"Hands-Free" May Not Equal Risk-Free
Motorists have been warned in recent years, through legislation, public service announcements and ads, that talking on the phone or texting - things that take at least one hand off of the wheel while simultaneously distracting the eyes and mind- are dangerous and to be avoided while driving. In response to these concerns, some automakers have come out with "hands-free" systems that allow users to access GPS, place calls, text, and more, using only voice controls.
While hands-free systems have been heavily marketed as being safe for drivers, recent studies suggest that mental distraction caused by trying to accurately communicate to your dashboard can be almost or equally as dangerous as taking a hand off the wheel and looking at your cell phone.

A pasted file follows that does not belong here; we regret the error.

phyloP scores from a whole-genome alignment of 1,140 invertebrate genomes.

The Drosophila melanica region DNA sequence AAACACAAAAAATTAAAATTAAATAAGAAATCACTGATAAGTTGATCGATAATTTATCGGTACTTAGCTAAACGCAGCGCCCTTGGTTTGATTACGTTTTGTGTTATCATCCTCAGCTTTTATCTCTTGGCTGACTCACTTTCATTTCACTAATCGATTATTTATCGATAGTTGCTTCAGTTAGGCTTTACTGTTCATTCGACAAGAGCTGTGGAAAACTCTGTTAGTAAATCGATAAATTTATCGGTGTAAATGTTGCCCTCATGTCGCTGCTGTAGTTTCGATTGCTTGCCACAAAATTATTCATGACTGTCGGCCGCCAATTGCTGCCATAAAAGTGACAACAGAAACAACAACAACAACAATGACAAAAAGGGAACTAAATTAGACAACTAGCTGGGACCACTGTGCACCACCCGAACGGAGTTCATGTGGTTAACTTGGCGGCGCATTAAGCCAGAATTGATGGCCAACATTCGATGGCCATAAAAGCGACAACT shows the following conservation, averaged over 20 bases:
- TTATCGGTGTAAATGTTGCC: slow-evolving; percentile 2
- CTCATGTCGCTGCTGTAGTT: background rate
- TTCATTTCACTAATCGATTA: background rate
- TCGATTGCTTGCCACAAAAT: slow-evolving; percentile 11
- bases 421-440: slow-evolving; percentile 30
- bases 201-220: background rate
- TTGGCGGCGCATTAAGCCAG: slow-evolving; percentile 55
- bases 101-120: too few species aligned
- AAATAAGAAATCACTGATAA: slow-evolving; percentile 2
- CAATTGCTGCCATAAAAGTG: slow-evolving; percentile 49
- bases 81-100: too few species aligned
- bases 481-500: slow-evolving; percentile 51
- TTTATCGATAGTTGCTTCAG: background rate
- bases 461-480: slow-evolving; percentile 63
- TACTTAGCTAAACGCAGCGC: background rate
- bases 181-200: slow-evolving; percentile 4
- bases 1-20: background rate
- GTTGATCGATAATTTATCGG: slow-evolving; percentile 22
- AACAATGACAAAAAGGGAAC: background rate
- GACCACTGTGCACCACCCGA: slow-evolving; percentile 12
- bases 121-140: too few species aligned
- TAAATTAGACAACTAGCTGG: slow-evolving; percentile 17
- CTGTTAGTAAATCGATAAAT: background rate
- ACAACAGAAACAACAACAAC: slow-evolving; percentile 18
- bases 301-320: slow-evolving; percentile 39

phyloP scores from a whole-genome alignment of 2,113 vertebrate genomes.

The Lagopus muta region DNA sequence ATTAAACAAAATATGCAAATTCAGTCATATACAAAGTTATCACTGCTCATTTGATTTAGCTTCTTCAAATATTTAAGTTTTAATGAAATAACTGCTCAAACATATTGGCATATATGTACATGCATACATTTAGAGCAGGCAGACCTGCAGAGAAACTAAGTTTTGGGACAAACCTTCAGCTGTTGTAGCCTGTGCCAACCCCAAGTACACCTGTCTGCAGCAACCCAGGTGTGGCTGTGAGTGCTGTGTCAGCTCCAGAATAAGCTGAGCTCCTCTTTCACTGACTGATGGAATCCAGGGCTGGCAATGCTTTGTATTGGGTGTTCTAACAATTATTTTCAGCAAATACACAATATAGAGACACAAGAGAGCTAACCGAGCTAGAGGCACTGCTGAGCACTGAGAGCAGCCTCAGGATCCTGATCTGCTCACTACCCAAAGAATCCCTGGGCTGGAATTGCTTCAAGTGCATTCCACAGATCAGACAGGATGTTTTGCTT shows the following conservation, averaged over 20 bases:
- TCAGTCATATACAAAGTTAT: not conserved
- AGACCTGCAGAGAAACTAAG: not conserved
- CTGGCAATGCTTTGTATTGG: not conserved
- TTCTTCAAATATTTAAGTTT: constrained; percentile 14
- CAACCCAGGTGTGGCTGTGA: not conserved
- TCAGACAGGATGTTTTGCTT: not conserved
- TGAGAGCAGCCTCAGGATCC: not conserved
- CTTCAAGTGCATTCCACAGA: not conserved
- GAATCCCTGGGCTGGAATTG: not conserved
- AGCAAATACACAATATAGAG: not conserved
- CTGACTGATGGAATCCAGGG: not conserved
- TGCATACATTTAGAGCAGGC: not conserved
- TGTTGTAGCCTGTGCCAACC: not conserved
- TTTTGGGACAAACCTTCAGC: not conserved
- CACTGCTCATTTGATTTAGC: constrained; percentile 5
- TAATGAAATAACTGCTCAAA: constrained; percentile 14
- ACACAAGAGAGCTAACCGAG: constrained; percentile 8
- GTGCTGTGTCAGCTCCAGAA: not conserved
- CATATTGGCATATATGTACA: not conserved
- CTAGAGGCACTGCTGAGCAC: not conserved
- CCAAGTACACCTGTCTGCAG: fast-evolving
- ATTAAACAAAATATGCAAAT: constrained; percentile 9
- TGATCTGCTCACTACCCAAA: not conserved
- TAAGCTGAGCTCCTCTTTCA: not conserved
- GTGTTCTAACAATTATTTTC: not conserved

Voice-dictating a text message to the dashboard can result in a dangerous state for the driver, called inattention blindness (casually referred to by law enforcement officials as "looking but not seeing.") The driver will be looking straight ahead at the road, but is thinking about the words that he or she is conveying, rather than what is happening on the road in front of his or her car.
Studies suggest that activities like voice-controlled text messaging or listening and responding to an e-mail can possibly be more distracting than simple driving-related tasks.This may be in part because synthetic voices can be harder to understand than human ones, and because dictating a text message or e-mail requires a significant amount of concentration.
While studies into the safety of the technology are fairly recent and still a bit inconclusive, drivers should be conscious of avoiding any distractions that could lead to an accident, including voice-activated technology.